On audit, the IRS Revenue Agent was skeptical of these arrangements.  The IRS issued an FPAA to PMG and NODs to each of the five individuals.  All were consolidated into one trial and opinion that deals with a host of issues, including some gnarly jurisdictional issues.  Identifying the correct tax treatment of this scheme is complex and Judge Lauber’s opinion give a very clear and detailed run-down on the issues, the facts, and the law.   He has discussions about the common law of “reasonable compensation” and the common law of “economic substance.”  

What I want to focus readers on here is Judge Lauber’s application of the assignment of income doctrine.  That comes up in his redetermination of the five NODs.  The IRS determined that the five individuals had unreported income in the amounts of income that had flowed from the Water Companies, through PMG, into the S Corps and that was not paid to them as base salary by the S Corps but was instead accumulated by the S Corps.

For four of the five individuals, Judge Lauber found for the IRS on a theory of constructive dividends.  Judge Lauber found that the factoring fees and most of the management fees paid by the Water Companies were constructive dividends and, hence, were not deductible.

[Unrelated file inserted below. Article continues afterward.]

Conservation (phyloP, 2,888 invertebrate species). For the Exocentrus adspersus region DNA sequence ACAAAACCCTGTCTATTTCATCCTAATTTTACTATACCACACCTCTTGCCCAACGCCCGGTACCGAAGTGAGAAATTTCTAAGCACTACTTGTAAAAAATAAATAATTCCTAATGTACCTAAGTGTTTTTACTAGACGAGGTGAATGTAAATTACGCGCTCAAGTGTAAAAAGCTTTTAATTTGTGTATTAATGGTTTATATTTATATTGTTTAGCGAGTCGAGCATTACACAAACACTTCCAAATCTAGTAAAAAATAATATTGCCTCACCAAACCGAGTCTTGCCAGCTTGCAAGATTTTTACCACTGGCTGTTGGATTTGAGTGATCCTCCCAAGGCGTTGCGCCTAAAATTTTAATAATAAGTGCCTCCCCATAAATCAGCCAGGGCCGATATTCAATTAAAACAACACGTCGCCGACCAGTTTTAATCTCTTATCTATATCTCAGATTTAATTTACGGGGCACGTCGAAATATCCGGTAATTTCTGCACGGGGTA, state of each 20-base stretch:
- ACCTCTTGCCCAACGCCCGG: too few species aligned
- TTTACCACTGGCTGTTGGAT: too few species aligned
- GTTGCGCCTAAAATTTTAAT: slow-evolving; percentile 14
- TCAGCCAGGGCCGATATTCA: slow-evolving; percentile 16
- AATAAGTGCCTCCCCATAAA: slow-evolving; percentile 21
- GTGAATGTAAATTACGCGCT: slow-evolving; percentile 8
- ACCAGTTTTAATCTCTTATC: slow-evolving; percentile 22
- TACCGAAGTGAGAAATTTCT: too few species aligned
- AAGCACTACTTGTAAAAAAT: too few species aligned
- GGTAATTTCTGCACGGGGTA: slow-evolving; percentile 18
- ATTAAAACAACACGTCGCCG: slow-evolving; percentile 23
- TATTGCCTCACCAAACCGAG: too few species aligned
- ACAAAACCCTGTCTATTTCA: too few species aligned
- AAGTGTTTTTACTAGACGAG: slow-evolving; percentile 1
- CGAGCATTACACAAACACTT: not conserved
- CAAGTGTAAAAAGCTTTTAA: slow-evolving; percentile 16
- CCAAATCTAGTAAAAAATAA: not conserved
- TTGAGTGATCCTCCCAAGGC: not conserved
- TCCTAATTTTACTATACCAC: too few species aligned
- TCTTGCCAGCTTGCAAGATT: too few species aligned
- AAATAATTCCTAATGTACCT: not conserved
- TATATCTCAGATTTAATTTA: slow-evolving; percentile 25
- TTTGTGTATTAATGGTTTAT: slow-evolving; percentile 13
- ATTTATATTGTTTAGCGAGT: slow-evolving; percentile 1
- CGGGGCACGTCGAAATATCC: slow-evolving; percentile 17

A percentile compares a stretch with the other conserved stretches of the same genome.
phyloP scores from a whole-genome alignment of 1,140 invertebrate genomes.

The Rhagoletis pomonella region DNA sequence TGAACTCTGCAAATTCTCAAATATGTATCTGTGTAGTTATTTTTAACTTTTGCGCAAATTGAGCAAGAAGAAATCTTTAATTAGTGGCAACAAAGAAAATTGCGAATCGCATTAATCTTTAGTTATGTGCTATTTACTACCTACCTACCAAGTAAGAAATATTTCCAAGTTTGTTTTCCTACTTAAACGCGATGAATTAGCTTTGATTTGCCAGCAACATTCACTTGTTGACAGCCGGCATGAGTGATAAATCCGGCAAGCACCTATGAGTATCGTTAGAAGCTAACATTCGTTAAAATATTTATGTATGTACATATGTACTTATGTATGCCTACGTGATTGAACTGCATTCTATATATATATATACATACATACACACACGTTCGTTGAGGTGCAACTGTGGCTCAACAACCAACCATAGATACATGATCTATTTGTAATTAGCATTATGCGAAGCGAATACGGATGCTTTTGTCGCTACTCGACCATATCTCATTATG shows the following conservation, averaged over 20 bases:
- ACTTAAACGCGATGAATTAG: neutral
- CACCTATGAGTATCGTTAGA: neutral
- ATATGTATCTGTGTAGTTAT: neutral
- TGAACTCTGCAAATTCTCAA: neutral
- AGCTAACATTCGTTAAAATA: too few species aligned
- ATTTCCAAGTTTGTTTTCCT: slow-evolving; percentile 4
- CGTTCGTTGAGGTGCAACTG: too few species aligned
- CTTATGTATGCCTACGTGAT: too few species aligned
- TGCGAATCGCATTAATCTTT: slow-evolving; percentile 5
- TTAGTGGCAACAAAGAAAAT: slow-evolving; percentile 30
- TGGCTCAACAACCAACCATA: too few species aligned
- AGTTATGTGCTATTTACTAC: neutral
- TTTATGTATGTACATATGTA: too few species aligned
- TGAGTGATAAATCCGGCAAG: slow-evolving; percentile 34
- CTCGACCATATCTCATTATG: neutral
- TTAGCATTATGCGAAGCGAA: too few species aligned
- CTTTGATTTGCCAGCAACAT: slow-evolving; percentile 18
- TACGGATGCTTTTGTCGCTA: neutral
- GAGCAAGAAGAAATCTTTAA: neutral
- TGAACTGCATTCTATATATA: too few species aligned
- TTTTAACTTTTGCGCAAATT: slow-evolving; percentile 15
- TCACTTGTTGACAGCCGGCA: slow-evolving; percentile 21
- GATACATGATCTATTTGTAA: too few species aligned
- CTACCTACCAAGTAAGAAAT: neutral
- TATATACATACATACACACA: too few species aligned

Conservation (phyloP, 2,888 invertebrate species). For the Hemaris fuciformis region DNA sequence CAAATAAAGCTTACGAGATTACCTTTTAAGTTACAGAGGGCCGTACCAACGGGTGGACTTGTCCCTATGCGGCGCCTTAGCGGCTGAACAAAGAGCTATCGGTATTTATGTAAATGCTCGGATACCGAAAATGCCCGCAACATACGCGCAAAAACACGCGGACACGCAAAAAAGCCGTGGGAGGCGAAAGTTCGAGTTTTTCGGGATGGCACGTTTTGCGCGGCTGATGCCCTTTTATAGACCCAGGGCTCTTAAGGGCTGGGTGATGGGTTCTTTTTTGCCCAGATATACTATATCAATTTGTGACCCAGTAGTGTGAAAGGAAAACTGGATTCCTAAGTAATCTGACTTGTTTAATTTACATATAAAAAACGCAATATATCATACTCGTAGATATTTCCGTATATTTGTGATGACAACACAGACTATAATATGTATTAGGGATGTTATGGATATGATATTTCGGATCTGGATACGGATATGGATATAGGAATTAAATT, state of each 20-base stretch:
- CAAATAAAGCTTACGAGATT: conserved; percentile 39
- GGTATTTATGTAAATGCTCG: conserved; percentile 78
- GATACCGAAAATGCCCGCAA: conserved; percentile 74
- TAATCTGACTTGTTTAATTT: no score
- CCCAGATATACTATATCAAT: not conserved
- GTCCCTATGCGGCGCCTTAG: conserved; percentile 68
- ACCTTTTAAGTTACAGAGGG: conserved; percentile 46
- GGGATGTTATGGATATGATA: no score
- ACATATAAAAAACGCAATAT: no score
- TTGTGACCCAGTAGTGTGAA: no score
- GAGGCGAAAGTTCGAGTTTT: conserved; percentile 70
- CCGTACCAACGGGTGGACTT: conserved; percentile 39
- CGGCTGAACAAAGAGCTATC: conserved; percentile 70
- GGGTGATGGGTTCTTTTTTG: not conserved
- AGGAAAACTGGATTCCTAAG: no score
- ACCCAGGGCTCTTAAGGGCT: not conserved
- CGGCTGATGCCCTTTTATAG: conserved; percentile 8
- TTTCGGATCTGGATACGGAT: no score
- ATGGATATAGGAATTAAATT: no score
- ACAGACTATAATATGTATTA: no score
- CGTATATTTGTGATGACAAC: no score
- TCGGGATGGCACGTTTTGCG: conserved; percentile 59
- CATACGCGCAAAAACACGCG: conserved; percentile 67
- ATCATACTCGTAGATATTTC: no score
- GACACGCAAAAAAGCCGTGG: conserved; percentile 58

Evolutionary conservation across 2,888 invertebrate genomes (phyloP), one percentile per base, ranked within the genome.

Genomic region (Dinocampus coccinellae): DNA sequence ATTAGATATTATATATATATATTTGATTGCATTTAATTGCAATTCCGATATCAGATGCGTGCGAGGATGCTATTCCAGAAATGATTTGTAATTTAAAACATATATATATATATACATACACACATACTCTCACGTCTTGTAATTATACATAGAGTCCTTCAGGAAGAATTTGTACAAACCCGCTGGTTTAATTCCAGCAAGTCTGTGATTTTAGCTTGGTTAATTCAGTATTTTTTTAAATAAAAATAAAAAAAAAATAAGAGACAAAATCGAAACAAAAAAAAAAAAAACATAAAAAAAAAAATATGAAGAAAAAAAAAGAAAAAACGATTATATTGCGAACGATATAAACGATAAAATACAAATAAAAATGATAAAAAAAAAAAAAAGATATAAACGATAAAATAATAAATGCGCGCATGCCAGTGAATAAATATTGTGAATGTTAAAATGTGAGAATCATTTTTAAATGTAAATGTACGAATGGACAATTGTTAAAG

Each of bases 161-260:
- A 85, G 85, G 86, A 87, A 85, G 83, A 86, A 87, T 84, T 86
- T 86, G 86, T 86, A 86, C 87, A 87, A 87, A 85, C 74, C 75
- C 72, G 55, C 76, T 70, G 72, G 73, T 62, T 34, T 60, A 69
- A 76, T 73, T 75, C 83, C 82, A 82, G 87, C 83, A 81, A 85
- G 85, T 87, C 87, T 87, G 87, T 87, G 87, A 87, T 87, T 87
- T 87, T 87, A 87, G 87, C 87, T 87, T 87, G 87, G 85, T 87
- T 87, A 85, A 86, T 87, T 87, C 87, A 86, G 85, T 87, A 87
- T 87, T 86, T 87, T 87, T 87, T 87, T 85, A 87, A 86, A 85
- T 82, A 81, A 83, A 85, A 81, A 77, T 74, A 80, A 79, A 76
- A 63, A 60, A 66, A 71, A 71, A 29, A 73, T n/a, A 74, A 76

For four of the five individuals, the amount of constructive dividends Judge Lauber decided should be attributed to them exceeded the deficiencies the IRS had proposed.  End of story for them.  But for Mr. Boultinghouse, the IRS had determined $304k in unreported income for 2005 and under Judge Lauber’s analysis the constructive dividend theory accounted for only $147k of that proposed deficiency. 

The IRS had an alternative theory: ineffective assignment of income.  This theory applied to the $564k in management fees paid to PMG in 2005 that Judge Lauber decided the Water Companies could legitimately deduct.  Judge Lauber determined that about $30,000 of these fees flowed through to Mr. Boultinghouse’s S corporation and were part of the monies held by his S Corporation, ostensibly owned by the ESOP. 

Judge Lauber had no trouble using the fruit/tree principle and the control principle to find that this $30,000 paid to Boultinghouse, Inc. was reportable as income by Mr. Boultinghouse personally.  See if you can spot those two principles at work in the following excerpt from the opinion: